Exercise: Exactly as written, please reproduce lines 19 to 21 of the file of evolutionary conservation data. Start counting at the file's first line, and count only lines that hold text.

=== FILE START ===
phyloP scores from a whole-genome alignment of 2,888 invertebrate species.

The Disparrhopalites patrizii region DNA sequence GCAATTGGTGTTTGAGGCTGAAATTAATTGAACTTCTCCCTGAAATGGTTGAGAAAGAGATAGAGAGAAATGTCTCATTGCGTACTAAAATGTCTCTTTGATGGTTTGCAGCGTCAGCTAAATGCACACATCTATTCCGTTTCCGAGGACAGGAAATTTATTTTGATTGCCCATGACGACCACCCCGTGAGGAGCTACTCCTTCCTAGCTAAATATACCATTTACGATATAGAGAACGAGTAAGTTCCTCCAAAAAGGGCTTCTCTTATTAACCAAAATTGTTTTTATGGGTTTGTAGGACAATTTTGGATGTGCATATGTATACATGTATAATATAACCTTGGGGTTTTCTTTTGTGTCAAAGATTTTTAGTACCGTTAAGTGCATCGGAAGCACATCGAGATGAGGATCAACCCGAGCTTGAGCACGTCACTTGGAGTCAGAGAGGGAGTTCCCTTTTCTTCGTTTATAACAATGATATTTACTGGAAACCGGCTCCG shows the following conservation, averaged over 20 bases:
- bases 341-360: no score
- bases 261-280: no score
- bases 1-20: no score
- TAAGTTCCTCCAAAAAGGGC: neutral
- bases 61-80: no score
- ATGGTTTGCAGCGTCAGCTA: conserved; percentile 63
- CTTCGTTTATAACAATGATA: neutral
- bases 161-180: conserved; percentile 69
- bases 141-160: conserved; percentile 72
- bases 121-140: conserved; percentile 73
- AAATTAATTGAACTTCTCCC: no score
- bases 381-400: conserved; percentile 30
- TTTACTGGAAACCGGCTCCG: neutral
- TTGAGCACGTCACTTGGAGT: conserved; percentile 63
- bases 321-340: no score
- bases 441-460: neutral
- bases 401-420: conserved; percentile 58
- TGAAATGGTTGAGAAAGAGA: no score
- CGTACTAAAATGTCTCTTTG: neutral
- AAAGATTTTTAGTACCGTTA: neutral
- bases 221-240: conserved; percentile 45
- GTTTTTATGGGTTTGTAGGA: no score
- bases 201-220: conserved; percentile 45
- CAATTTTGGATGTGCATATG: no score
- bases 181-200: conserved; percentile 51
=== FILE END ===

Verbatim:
- bases 401-420: conserved; percentile 58
- TGAAATGGTTGAGAAAGAGA: no score
- CGTACTAAAATGTCTCTTTG: neutral